“The remarkable thing about 2015-16 growth performance is that it continues to be as strong as it is given the weakness of exports (because of declining world markets) and private investment… For an economy that is powered only by private consumption and government investment, it is doing remarkably well. The difference with 2014-15 is that the decline in exports and private investment has been offset by higher consumption and public investment.”

With less than a day to go for Budget, here's what you should look out for in India's balance sheet
As explained by the diagram given below, stressed corporate balance sheets, dismal interest cover ratio, rise in indebtedness and flat PAT for India Inc. are the root causes contributing to the decline in corporate capital expenditure as a proportion of GDP. Other important factors leading to fall in private investment are tepid growth in domestic demand and dismal Ease of Doing Business in India.
With less than a day to go for Budget, here's what you should look out for in India's balance sheet
There are four broad policy measures to ensure a pickup in private investment, a critical component of aggregate demand.

Firstly, lower interest rates are imperative for greater private investment. Despite 125 bps cut in the repo rate by RBI, there has been inadequate transmission. The Budget should focus on expediting the recapitalisation of public sector banks. In order to mitigate the issue of stressed assets of banks, besides strengthening the Asset Reconstruction Companies, the govt. can look at the prospects of a National Asset Management Company which can take over the NPAs from the banks’ balance sheets. This has the potential to lower the interest costs by providing more loanable funds to the banks.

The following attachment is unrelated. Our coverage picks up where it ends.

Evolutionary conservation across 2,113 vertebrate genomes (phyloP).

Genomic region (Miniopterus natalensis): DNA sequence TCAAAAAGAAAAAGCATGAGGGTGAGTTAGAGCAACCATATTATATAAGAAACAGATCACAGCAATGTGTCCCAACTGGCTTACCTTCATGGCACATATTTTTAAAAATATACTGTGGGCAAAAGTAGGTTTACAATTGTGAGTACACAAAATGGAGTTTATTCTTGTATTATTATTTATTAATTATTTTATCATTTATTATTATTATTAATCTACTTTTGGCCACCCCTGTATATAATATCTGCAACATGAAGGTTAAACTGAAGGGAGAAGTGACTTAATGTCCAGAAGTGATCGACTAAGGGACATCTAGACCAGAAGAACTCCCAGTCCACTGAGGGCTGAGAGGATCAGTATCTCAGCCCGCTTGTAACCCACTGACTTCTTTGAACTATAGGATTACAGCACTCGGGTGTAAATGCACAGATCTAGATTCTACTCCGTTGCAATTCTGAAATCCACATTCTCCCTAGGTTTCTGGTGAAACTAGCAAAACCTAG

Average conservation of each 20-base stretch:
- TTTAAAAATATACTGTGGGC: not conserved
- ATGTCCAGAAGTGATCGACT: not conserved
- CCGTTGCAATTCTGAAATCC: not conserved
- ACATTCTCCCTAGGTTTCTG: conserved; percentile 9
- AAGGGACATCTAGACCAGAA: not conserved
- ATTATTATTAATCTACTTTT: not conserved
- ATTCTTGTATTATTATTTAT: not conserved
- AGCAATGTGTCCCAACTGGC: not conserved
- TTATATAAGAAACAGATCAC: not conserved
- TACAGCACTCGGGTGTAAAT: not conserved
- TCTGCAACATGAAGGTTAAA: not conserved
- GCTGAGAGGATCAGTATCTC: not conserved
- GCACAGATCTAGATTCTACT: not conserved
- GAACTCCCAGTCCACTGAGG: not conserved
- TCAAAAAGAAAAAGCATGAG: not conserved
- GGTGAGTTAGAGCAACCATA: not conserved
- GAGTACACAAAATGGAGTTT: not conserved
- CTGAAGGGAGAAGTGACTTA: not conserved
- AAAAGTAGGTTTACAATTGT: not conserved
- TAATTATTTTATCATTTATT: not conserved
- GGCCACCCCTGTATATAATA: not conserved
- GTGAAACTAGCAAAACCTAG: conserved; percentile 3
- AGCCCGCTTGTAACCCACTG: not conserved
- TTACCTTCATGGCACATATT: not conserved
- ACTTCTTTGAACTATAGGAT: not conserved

Secondly, growth-conducive tax laws and consistency in interpretation and implementation are required to establish a predictable tax environment. A personal tax framework which boosts consumer demand through increase in disposable income is needed. A robust implementation plan for GST, removal of tax anomalies like the inverted duty structure and tax incentives for directing investments to critical sectors are other policies to be adopted in the Budget.

Thirdly, in the Ease of Doing Business Index, India’s rank is dismal in ‘Starting a Business’ and ‘Dealing with Construction Permits’. Hence, setting up of large dedicated industrial zones and land banks with all the necessary pre-clearances (akin to the plug and play model employed for Ultra Mega Power Projects) will address the major obstacles in the land-allocation process.

Finally, the private sector incurs significant expenditure on health and education. In fact, the largest amount of precautionary spending by Indian households is done on education of children and retirement health. Increased government spending in the social sector will indirectly spur private investment because the higher residual income of the households will increase the domestic demand.